Skip to main content

The Alumnae Award for Curriculum Development

The Alumnae of Northwestern University Award for Curriculum Development is intended to support faculty work over the summer to develop new course materials, new courses, or new modes of teaching (including online courses or online education), that will enhance innovation in our undergraduate curriculum.

Each Curriculum Development Award recipient will have the opportunity to address a meeting of the Board of Directors of The Alumnae of Northwestern University and to present the outcomes of their project at the annual TEACHx promoting experiments in teaching and learning forum. In addition, Provost Holloway will recognize recipients of the Curriculum Awards at the annual luncheon he hosts for all current recipients of awards established by the Alumnae of Northwestern University.

Nominations for summer 2019 awards are now open. The application deadline is November 8, 2018.

For questions about the Alumnae Curriculum Awards, please contact Lee West, Director of Undergraduate Education at

Congratulations to the 2018 Recipients

Craig Duff

Craig Duff

Professor of Journalism, Medill School of Journalism, Media, Integrated Marketing Communications

"A 'Medill Method' of Video/Television Reporting and Production" 

Duff will take the lead role in developing an innovative set of online modules to teach video editing and basic multimedia animation that will be used across multiple Medill courses. Working with top editors at key outlets -- including news channels (like CNN), network bureaus and local stations, digital-native outlets like Vox and AJ+ and post production houses doing work of the highest level - Duff will research the cutting edge industry models to include in the module design.

The modules will establish the "Medill Method" and be integrated in the undergraduate curriculum and their graduate-level equivalents. The project is innovative, Duff notes, in two specific ways: "First, it keeps the curriculum fresh and connected directly to industry (where regular innovations mean the methods of working are constantly changing)... Second, we will create an innovative presentation portal, where students would access the lessons online, and everyone across the school would learn the same way." Duff anticipates the project will also likely lead to more student opportunities in the partner news organizations.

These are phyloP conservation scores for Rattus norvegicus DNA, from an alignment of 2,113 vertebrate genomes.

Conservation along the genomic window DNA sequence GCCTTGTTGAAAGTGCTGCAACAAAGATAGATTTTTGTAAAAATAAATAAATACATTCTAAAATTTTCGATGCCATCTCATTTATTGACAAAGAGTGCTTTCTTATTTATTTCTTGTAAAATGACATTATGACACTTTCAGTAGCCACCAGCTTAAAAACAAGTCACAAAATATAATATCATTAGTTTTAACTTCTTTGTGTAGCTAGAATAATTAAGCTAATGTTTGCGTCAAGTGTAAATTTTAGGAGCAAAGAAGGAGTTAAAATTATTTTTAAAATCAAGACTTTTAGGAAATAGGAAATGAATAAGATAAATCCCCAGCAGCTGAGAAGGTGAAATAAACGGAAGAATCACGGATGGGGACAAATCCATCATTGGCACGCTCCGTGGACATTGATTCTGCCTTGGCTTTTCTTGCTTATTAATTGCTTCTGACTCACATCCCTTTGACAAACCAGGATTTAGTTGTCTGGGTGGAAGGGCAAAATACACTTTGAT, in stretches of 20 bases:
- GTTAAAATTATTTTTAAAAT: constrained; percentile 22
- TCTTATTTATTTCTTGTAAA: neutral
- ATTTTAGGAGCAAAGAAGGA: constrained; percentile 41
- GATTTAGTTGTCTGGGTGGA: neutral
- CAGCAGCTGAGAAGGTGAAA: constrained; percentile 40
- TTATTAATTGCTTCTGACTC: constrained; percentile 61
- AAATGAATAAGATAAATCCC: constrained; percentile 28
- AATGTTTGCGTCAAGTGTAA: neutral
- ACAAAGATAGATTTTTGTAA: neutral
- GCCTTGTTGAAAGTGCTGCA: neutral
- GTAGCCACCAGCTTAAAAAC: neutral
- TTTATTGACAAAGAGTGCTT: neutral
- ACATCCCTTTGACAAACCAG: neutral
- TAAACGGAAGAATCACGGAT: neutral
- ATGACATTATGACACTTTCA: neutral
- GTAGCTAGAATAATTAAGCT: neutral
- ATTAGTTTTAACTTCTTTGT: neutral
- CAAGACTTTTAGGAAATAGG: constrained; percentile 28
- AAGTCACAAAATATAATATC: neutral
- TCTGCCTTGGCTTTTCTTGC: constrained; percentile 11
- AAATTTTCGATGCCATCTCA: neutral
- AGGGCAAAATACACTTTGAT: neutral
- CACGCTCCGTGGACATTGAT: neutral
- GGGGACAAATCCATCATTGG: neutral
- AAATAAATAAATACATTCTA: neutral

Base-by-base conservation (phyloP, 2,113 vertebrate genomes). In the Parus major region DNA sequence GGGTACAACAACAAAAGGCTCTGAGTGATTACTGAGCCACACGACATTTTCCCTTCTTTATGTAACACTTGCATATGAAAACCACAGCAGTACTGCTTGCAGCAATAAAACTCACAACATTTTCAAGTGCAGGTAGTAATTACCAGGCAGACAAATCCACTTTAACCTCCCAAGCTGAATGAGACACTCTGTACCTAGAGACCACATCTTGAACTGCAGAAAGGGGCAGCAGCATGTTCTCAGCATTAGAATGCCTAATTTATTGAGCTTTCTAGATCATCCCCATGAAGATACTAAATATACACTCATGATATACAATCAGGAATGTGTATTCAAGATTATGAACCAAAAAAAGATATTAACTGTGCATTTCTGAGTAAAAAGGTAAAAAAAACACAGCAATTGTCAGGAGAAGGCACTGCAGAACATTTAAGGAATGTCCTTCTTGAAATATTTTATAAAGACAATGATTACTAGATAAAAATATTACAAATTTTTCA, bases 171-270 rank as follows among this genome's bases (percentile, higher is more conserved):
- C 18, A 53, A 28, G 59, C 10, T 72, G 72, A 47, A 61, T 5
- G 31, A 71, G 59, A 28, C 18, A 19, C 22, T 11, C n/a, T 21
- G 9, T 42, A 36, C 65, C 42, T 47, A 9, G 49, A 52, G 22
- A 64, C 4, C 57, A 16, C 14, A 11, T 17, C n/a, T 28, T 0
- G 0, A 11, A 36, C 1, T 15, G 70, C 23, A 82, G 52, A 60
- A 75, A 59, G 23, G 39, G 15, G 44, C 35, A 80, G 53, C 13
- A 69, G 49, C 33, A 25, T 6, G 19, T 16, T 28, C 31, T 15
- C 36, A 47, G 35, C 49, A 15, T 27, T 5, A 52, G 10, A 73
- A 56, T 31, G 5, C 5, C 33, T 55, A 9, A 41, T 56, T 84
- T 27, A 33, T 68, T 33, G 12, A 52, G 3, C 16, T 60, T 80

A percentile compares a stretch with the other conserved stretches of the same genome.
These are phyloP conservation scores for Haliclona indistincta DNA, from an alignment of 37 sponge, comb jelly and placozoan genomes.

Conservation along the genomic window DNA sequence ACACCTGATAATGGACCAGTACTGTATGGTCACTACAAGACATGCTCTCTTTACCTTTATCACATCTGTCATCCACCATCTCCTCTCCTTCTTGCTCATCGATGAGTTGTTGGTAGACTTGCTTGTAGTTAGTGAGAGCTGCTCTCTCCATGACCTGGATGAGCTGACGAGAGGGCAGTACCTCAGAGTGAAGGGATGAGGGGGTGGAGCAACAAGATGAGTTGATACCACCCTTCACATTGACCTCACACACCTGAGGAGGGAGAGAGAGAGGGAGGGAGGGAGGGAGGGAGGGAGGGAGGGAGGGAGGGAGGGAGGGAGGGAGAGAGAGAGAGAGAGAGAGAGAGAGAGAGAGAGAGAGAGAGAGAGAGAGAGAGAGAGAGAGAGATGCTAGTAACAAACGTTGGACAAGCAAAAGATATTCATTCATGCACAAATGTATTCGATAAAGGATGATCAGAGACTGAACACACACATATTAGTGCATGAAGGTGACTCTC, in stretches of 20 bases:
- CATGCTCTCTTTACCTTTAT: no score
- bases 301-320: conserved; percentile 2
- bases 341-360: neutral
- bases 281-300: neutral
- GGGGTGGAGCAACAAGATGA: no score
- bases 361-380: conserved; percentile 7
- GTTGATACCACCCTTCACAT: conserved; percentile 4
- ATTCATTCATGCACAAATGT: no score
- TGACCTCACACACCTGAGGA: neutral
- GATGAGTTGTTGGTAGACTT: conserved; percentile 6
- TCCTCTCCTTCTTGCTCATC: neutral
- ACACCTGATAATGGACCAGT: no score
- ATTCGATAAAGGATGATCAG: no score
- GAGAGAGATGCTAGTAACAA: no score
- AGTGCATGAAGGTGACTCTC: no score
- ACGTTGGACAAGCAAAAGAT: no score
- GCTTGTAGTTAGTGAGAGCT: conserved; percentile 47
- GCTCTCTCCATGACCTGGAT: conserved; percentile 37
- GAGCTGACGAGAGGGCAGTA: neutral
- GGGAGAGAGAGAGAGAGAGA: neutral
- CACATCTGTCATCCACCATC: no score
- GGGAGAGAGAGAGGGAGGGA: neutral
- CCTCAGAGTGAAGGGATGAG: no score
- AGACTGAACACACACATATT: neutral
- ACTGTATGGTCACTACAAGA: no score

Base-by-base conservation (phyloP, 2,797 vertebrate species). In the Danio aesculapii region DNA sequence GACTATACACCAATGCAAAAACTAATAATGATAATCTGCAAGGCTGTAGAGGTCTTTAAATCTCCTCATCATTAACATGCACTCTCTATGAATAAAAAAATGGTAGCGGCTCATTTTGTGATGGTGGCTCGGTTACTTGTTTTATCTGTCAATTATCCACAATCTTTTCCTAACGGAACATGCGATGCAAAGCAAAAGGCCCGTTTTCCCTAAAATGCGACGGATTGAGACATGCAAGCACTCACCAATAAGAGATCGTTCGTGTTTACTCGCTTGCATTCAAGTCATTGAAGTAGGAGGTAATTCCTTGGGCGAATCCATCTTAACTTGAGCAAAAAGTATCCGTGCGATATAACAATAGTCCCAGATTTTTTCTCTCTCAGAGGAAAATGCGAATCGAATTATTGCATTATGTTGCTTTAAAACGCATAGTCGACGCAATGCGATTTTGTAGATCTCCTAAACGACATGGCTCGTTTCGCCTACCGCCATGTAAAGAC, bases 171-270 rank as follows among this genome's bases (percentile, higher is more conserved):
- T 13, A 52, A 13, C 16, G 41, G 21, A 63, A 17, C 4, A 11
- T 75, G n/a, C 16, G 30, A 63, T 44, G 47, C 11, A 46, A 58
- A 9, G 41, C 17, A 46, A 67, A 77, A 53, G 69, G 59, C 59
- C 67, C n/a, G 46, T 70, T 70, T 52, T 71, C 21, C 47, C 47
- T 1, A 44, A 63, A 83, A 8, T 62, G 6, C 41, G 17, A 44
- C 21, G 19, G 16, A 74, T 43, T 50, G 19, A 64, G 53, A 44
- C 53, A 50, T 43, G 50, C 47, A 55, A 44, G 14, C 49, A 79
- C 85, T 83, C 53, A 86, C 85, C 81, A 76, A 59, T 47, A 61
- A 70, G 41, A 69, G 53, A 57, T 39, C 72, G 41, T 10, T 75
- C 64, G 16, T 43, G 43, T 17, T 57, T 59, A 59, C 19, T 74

Richard Gaber

Richard Gaber

Professor of Molecular Biosciences, Weinberg College of Arts and Sciences

"Enhancing Biological Sciences Laboratory Courses using S. commune"

Gaber's proposal involves unique enhancements to Northwestern's foundational laboratory courses in Biological Sciences. He is developing a series of projects using multiple strains of the mushroom-forming fungus Schizophyllum commune, which harbors more genetic diversity than any other organism. Students' laboratory work with S. commune will involve increasingly sophisticated experiments, in which students will perform genetic analysis, purify DNA for the genome to be sequenced (commercially), quantify the degree of genetic diversity, measure and quantify the evolutionary relatedness between geographically diverse populations, and investigate issues related to population genetics and evolution.

"The broad goals" Gaber notes, "are to enhance student learning and improve the laboratory experience." The curriculum has the promise of generating and maintaining high levels of student interest over the three-quarter-long laboratory course series as students will progress from more basic to more sophisticated experiments and analyses, developing an increased sense of "ownership" in their specific strain, and establishing how related their strain is to those of the rest of the class. Gaber adds the project is unique to microbiology curriculum, and "the eukaryotic microorganism/macroorganism nature of the project will distinguish Northwestern's undergraduate laboratory from all others."